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Colors of Spring

Colors of Spring

Ranger Steve’s Nature Niche By Ranger Steve Mueller

We wait. It is coming. When? Anticipation of green leaves, first garden flowers, butterfly wings, and changing bird feathers from dull winter hues to spring’s festive brightness are all on the way. We can’t wait but we must. 

Unlike many birds who lose their color during the winter, Northern Cardinals retain their bright red feathers. Photo by Hari Krishnan (https://creativecommons.org/licenses/by-sa/4.0)]

American Goldfinches are displaying patches of yellow that will replace the olive feathers from last fall’s molt. A black cap on males will become prominent. Black wing feathers with white markings will contrast with the sunshine yellow of summer body feathers. Male Northern Cardinals have maintained a bright red all winter. Blue Jays display crystal blues. White-breasted Nuthatches show a splash of orange on the belly under the tail.

Bird colors are often ephemeral pigments that serve survival and breeding functions. The genetic bases of color is sometimes structural instead of pigmental. Diet can cause color variation. House Finch males typically have red feathers but yellow develops instead if they do not eat adequate carotenoids in their diet during feather development. They need a mother to remind them to eat their carrots. Plants and insects often contain the needed carotenoids. 

Melanin is responsible for black, brown, and earth tones. Carotenes provide yellow, orange, and red that please our eyes. Joyful blues on Eastern Bluebirds, Indigo Buntings, and Blue Jays are structural colors instead of pigments.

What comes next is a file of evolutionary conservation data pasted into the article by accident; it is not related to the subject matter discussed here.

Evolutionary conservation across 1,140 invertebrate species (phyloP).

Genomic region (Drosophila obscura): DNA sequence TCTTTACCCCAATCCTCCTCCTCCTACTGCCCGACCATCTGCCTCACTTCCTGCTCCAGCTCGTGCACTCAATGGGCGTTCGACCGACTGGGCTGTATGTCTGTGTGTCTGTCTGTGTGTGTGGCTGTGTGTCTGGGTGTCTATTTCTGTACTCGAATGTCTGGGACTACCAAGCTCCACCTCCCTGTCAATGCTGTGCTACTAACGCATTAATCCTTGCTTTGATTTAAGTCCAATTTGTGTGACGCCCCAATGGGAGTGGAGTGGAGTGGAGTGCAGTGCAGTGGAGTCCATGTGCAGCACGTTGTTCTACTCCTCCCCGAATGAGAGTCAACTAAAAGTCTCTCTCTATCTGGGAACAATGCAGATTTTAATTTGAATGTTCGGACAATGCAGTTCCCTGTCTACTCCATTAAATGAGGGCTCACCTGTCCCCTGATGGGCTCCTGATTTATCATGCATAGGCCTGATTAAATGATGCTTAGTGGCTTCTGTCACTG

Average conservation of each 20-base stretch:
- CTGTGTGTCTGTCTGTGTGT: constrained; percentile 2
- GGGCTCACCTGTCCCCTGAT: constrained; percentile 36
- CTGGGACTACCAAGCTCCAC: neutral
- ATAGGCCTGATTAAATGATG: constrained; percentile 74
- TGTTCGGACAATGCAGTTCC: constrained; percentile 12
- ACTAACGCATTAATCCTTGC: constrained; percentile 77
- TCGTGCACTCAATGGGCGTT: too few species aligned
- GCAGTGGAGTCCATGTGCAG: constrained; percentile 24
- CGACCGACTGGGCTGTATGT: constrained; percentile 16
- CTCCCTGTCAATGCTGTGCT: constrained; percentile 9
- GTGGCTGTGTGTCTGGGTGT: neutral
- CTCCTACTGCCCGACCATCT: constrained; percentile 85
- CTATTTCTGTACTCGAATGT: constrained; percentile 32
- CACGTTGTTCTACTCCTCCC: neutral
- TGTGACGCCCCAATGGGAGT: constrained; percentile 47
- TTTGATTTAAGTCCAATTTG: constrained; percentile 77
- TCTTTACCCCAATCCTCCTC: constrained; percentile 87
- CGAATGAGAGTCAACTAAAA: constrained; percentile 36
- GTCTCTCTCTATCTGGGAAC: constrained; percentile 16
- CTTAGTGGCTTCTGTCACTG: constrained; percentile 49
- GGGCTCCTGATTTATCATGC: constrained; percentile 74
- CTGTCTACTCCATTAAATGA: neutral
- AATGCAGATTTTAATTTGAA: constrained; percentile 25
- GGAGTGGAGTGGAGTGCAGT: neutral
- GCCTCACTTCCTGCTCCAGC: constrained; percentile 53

Colors provide a variety of functions in bird nature niches. During the non-breeding season, the bright displays used in breeding season to court females or to claim territory could draw the attention of predators when trees are bare. Having bright colors is not as dangerous during breeding season when birds can hide among tree foliage. Birds advertise their presence with songs to females and other males from secluded perches where they can show off bright colors to her or use them to threaten other males in territorial disputes. Some colorful birds sing from exposed perches but many, like warblers and vireos, sing more secretively in the thick tree canopy. 

Why Northern Cardinals stay bright red all year remains a mystery to me. It would seem changing to the rusty color of females during the fall molt would be advantageous. People feeding birds ask me why predators, like the Cooper’s Hawks, always have to take their cardinals? They wish they would pick on duller colored birds. I am sure they take both but we notice the bright red feathers scattered on the ground. 

Blue color appears when feather structure splits short light waves from longer reds and yellow light waves. The blue is reflected outward while reds and yellows are absorbed by melanin and remain hidden to our eyes.

White feathers lack pigments and strength. We notice the new black feathers in fall on European Starlings have white edges creating a spotted appearance. During the winter the white tips wear off and the birds become shiny black by spring. Pigment gives feathers greater strength and durability.

Feather pigments aid important ornamental breeding displays, territory establishment, protective camouflage, and help with heat absorption.

Perhaps your heart has been momentarily stopped when a Ruffed Grouse burst into the air from vegetation near your feet. How often have we walked past birds that remained hidden with stillness? They have many essential behaviors for survival aided by color. 

Natural history questions or topic suggestions can be directed to Ranger Steve (Mueller) at odybrook@chartermi.net – Ody Brook Nature Sanctuary, 13010 Northland Dr. Cedar Springs, MI 49319 or call 616-696-1753.


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